Getting home safe from the dance


Although a few minor changes have altered the year-end celebration that is prom over the years, one thing has remained the same; parents want their kids home safe.

With it being so close to the end of this step before taking the next stride in their lives, whether it be college, military or right to the workforce, parents like Creed Roberts understand that one simple decision could change the entire trajectory of a student’s life.

“Getting this far, all you need is one mess up to screw up their lives right at the end of the gig,” he noted.

Roberts has already endured through one prom with his oldest son Cord who graduated in 2013. His youngest son, Clay, will be participating this year before his daughter, Courtney, goes through the same theatrics in three more years.

“It’s tough because you want them to have fun but they’re only 17, 18-years-old, they still don’t quite get it … they still think they’re invincible,” Roberts said.

The Sealy ISD School Board Trustee mentioned he and his wife have been bringing up all of their children to make the right decision and, along with similar parents, have been reciprocated with an open line of communication where they can trust their students.

“For the most part, everyone is pretty communicable with their parents and we get the ultimate yes or no anyway,” Roberts stated.

He added that being in a small town, word gets around quickly and even if there were a hidden agenda that kids were trying to execute, there’s likely someone who already knows what’s going on.

“Teachers and parents know things, they see things and more often than not, they know what the kids are planning to do before they do it,” Roberts said.

He went on to say that the after-prom events are where a majority of those worries come into play with the end of the dance signaling a free-for-all where just about anyone can go anywhere.

But, just as the students have prepared weeks in advance on how their hair will look with the dress or where they’re going to take pictures, parents will also get together to strategize how things will go down, and Roberts added he’s enjoyed that part.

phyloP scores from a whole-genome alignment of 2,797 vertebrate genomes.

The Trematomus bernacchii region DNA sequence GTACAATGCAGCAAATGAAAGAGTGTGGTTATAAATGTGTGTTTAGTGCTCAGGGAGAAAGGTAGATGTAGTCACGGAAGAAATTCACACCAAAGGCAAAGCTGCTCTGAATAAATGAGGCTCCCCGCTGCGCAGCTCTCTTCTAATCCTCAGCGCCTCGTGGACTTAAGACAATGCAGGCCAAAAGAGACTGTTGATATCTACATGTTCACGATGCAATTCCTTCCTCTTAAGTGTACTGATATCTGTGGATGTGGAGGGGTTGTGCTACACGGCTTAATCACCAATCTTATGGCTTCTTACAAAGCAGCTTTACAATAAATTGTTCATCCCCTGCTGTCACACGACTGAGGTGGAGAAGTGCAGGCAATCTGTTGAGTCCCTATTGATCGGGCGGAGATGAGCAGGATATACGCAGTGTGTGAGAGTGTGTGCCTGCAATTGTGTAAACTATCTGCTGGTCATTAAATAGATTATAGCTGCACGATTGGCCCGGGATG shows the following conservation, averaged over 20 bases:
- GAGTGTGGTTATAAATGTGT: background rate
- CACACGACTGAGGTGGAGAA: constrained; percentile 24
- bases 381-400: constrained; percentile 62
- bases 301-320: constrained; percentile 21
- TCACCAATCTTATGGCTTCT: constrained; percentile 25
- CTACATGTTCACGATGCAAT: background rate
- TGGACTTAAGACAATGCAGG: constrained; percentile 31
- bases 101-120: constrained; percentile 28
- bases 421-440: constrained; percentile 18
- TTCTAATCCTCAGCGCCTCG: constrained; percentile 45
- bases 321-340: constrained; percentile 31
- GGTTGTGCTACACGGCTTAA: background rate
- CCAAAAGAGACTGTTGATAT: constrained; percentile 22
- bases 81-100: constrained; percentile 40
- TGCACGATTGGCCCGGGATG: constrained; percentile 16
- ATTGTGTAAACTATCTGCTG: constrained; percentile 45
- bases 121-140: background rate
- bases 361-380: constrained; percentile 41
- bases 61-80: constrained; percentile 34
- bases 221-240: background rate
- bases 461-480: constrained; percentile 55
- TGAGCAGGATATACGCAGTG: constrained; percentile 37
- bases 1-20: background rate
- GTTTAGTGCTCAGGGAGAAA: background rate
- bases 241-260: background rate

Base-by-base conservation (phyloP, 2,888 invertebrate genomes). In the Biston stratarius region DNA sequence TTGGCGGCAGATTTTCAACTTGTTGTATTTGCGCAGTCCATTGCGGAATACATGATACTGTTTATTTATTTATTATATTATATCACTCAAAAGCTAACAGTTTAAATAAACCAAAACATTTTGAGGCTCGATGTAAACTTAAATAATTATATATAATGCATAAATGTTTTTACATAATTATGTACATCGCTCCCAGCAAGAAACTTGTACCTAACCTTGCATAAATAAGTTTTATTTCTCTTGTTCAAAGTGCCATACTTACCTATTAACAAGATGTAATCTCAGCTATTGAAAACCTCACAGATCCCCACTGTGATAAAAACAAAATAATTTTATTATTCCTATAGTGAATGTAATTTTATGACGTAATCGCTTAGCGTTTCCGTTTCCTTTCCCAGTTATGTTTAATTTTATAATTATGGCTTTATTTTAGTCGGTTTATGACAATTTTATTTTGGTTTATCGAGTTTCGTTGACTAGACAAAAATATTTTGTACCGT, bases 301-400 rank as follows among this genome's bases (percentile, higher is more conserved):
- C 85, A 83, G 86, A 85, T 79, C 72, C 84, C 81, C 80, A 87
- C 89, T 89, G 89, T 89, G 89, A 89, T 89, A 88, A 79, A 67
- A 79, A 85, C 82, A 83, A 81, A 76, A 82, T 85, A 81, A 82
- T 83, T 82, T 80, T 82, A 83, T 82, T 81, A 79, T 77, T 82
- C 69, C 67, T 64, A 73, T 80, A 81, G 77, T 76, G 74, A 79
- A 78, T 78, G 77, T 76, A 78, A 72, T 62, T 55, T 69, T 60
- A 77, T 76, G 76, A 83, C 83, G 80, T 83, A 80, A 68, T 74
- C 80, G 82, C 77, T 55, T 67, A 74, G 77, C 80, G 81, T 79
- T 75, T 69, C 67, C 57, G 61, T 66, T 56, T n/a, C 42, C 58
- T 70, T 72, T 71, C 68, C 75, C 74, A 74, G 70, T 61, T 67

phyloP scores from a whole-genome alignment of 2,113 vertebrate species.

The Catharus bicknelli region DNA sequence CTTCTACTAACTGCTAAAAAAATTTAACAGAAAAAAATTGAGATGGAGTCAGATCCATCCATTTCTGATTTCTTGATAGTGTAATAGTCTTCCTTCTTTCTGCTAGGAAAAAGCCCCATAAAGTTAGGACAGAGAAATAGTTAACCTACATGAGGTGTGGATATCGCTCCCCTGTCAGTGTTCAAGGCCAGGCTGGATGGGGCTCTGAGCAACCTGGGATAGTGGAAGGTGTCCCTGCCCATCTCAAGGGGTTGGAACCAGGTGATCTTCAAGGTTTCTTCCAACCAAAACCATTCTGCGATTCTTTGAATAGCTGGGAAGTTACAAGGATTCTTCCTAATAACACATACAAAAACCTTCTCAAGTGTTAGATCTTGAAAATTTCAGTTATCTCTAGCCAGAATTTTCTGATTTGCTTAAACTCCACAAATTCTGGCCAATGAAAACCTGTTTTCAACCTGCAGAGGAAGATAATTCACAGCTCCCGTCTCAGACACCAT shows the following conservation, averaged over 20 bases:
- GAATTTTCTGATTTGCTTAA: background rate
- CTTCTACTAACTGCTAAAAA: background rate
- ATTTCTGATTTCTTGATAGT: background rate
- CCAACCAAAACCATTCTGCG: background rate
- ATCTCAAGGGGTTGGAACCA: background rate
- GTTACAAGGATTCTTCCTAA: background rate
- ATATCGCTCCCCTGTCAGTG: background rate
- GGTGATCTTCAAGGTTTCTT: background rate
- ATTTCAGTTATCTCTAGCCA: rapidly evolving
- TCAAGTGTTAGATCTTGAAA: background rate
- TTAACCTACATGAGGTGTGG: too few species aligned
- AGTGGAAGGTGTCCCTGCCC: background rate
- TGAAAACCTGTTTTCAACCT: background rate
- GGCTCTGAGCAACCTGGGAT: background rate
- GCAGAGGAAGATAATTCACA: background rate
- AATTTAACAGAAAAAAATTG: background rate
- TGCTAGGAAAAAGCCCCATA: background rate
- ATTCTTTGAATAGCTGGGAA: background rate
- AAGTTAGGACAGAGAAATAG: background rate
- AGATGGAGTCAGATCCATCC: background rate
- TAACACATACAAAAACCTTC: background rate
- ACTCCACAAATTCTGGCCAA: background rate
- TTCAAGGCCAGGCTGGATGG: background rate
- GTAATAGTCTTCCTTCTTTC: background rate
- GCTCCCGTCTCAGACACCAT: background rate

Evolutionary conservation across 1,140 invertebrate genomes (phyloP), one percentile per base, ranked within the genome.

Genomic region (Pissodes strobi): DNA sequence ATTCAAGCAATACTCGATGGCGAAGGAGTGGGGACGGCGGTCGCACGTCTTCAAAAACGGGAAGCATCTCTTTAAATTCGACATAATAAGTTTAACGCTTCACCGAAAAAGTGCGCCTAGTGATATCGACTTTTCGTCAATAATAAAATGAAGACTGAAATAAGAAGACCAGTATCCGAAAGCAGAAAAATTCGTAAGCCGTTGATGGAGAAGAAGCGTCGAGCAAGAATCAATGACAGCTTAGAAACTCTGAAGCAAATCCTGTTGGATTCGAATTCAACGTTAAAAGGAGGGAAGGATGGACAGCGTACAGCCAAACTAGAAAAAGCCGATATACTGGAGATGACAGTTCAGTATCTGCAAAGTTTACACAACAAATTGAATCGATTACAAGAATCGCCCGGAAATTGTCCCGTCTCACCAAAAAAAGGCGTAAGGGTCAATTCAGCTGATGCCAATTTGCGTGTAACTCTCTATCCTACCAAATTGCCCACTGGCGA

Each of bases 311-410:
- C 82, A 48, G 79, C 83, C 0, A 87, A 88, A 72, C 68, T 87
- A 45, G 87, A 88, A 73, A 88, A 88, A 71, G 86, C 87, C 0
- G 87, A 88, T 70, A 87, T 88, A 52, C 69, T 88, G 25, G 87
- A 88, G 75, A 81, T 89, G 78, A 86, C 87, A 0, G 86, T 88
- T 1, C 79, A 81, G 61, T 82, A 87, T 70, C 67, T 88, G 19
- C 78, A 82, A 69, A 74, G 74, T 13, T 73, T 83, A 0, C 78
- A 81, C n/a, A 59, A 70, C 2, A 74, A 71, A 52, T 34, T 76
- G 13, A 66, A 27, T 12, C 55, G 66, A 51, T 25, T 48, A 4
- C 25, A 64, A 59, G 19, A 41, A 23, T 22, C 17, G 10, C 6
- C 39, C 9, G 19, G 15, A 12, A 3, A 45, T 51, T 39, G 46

“We try and provide a safe haven for these kids and just try to be a parent,” he noted. “The big thing is that we want to keep them off the roads especially if they’re trying to go far like to Corpus Christi, there’s just too much that can happen.”

So instead, Roberts cited a campfire example where kids can safely hang out and be together and continue celebrating in a safe manner.

And that’s the overall goal of this whole thing anyway, to celebrate the achievement of finishing high school.

Roberts brought up the fact that many of these students have truly grown up together and have shared experiences, both positive and negative, and this is the time to get together once more and re-live some of those memories.

Part of being able to keep those memories forever is by taking pictures which has turned into its own event over the years.

Roberts explained how when he was gearing up for his prom just a few years ago, there would be maybe one or two couples who snap a couple pictures quick before grabbing dinner and hitting up the dance floor for the next three or four hours.

Now, a group of couples exceeding double digits in some cases now converge on one location for a barrage of camera clicks and flashes before piling into a bus and finding a meal.

But the other side that Roberts felt has changed is the duration at the actual prom itself now only taking up about an hour or two of the night before the rest of the festivities get underway.

He added that it has become more of a social event altogether that has, in turn, increased the pre-production efforts while decreasing the time spent at the function hall.

But as previously mentioned, it is indeed a celebration of a very worthy cause that only happens once and will never be deserving of taking an unnecessary risk.


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